Turkey Stock

This entry is filed under Christmas Recipes.

The start of something beautiful

The start of something beautiful

You can go the whole hog and make your own stock. But if you don’t have the time or energy, Knorr liquid stock does a pretty good job, without tasty salty or synthetic. If you are going ahead with homemade, do it now and freeze it. If your family is anything like mine, you’ll need tons of gravy anyway. You can pick up turkey wings or legs cheaply from the supermarket. If you can’t find turkey, use chicken thighs and drumsticks as I’ve done here.

Makes: Approx 800ml
Preparation Time: 20 minutes
Cooking Time: overnight in low oven 
Shelf Life: 4 days in fridge. 3 months in freezer

1.5-2kg turkey wings/legs or chicken thighs & drumsticks
3 carrots
2 sticks celery
2 onions
3 bay leaves
handful of allspice or juniper berries
1 tsp black peppercorns
large handful each of fresh sage and thyme

Here’s What You Do:
Roast the wings or legs in a moderate oven – 180C/Gas 4 for ¾ hour
(1 hour for turkey)

Meanwhile prepare and roughly chop the vegetables into small chunks.

After ¾-1 hour and the turkey/chicken skin is golden brown, take the roasting tin out the oven, strain off any fat and reserve it in a small pot
(you will use this later for the gravy) and leave the oven on.

Fill the kettle and put on to boil.

Scatter the vegetables around the meat, add a handful of allspice berries and or juniper berries, some peppercorns, bay leaves and fresh herbs.

Pour 2 litres of boiling water over the meat and vegetables and place the roasting tin on the hob over a high heat to boil for 5 minutes.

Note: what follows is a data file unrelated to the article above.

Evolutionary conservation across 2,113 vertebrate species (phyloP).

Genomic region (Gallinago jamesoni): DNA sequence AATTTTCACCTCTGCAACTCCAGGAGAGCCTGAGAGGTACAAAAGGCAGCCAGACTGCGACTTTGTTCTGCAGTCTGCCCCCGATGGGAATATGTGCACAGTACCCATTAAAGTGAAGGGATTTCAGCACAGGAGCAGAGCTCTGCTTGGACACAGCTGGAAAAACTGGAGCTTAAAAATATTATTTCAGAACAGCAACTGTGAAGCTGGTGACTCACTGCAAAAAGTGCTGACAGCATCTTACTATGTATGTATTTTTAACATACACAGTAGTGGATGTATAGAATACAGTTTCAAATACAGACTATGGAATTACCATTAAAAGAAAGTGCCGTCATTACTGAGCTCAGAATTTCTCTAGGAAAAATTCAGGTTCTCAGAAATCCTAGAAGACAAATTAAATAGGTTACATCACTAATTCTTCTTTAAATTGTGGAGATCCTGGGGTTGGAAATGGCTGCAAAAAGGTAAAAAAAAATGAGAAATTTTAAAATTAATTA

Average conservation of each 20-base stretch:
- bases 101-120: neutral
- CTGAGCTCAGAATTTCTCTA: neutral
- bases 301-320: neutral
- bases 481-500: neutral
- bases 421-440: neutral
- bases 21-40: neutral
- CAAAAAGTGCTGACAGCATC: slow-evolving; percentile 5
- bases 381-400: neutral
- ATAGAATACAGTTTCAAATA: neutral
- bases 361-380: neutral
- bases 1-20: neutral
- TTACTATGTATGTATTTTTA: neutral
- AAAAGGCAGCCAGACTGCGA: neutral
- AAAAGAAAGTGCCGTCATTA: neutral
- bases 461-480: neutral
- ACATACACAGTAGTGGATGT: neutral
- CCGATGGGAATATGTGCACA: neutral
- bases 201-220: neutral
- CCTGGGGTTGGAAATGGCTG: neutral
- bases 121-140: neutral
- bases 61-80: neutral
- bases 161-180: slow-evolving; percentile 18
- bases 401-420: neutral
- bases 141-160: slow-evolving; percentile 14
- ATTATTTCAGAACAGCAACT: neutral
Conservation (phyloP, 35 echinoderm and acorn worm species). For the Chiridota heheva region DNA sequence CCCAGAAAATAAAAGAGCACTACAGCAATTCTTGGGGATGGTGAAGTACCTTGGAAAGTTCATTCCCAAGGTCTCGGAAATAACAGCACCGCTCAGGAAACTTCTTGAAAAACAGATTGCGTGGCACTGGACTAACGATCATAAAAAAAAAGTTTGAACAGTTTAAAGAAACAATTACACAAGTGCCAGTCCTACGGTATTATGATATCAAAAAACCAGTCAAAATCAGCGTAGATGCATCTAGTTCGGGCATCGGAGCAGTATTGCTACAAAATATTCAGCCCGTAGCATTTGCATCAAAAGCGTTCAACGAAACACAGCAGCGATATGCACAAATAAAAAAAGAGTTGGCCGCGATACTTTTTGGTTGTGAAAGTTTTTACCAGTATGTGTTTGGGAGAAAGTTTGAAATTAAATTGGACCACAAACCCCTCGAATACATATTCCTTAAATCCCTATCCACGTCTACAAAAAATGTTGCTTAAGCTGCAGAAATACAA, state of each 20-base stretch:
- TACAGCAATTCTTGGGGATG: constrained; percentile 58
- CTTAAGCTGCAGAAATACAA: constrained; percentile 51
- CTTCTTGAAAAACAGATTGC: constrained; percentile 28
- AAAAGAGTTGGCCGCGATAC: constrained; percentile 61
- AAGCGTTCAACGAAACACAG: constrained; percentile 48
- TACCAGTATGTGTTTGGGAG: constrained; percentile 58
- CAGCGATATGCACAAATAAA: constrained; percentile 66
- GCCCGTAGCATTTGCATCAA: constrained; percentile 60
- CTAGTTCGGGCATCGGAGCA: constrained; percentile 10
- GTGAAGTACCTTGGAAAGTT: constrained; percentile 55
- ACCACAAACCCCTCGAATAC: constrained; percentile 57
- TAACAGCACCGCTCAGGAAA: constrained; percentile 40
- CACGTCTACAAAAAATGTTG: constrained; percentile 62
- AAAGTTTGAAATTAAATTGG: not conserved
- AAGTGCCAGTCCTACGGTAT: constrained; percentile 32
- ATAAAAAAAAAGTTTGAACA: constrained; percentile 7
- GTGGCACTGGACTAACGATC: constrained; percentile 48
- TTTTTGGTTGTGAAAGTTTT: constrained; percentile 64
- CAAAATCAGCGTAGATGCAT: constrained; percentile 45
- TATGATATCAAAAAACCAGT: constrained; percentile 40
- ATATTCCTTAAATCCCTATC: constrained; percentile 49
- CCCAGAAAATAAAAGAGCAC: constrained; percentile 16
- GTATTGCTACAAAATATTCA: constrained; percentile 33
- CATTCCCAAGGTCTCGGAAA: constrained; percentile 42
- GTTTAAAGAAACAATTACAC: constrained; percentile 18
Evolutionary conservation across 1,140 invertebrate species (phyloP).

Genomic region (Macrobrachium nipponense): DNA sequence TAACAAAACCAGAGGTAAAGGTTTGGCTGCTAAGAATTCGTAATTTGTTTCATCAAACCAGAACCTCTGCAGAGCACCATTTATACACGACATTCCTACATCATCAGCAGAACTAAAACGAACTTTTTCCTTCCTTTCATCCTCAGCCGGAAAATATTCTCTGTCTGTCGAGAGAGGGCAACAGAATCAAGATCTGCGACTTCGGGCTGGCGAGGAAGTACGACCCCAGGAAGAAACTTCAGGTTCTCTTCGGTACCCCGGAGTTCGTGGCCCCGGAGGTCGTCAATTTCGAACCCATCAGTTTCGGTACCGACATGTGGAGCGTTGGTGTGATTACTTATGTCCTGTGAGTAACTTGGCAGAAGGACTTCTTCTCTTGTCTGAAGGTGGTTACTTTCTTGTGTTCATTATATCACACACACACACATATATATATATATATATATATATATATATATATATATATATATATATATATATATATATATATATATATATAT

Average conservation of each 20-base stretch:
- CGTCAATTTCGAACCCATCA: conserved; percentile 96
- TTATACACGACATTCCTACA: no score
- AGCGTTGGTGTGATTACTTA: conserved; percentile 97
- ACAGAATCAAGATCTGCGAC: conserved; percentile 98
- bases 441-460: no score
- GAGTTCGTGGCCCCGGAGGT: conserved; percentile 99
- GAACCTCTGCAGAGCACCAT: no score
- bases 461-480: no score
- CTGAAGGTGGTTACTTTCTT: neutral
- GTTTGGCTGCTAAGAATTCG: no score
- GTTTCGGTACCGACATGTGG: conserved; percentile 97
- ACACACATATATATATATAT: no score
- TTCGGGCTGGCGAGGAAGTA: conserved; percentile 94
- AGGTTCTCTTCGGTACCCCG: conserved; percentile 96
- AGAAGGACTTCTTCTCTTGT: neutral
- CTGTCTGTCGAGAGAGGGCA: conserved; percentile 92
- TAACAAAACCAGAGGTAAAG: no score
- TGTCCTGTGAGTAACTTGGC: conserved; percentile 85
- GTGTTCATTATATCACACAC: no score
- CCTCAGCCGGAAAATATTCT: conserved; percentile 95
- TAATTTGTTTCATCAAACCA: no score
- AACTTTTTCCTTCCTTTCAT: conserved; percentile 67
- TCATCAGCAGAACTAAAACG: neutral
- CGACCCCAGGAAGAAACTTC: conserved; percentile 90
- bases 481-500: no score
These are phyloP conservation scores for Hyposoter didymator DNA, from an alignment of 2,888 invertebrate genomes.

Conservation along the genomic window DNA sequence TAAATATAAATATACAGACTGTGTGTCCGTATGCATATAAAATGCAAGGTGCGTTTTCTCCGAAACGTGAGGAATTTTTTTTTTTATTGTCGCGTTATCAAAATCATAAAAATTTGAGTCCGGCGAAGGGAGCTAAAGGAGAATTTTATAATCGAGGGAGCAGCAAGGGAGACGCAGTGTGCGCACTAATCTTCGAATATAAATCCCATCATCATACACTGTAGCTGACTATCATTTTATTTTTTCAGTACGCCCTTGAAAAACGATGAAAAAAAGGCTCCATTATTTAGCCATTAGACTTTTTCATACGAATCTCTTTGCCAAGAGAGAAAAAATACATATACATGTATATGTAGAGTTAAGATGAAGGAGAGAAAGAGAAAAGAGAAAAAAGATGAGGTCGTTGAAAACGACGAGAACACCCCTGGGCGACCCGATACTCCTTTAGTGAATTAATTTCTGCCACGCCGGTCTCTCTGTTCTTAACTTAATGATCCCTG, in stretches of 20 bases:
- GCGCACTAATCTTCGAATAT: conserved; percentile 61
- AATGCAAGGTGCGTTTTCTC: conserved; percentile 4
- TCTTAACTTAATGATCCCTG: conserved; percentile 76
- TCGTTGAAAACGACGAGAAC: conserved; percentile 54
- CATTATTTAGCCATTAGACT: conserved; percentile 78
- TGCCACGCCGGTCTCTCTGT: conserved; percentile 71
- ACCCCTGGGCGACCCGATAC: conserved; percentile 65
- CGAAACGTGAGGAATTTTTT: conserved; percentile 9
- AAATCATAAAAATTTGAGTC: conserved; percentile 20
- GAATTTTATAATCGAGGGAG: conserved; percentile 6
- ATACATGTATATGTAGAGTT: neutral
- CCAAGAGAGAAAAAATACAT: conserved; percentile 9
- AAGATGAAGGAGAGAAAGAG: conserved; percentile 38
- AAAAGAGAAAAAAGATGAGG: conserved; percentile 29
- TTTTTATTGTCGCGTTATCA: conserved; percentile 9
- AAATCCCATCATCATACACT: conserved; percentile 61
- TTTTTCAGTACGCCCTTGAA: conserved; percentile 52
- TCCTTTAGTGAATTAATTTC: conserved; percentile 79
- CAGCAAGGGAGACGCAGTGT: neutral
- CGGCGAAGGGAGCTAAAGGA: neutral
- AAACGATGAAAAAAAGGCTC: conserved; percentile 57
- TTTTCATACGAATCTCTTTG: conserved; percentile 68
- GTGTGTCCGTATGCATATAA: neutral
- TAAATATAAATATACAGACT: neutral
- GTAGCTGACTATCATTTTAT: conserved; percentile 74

Bubble Bubble Without Toil Or Trouble!

Bubble! Bubble! Without The Toil & Trouble...

Now turn off the stove and carefully slide the roasting tin uncovered into the oven onto the bottom oven shelf.

After 30 minutes, reduce the oven temperature to its lowest setting and leave the stock uncovered still, to cook very gently – the water should be barely moving –  for a good 12 hours or overnight.

Then, when the stock is cooked, fish out the meat and vegetables as best you can, then strain through a sieve and leave to cool .

Skim off any fat and freeze both the stock and the reserved fat until needed.

                             dsc04257    finsihed-stock1

2 Responses to “Turkey Stock”

  1. Uma says:

    I dread to think!!! You can use chicken drumsticks and cook low and slow (90c) overnight, apart from the stock they produce, cooking at such low temperature means the meat is still edible and can be ued in a pie or curry etc. Sorry for late reply! x

  2. Andy b says:

    Hi uma. I can’t find fresh turkey stock anywhere here in Essex. What do Bernard Mathews do with all their turkey bones. ….. Lovely website am going to try your soup recipe

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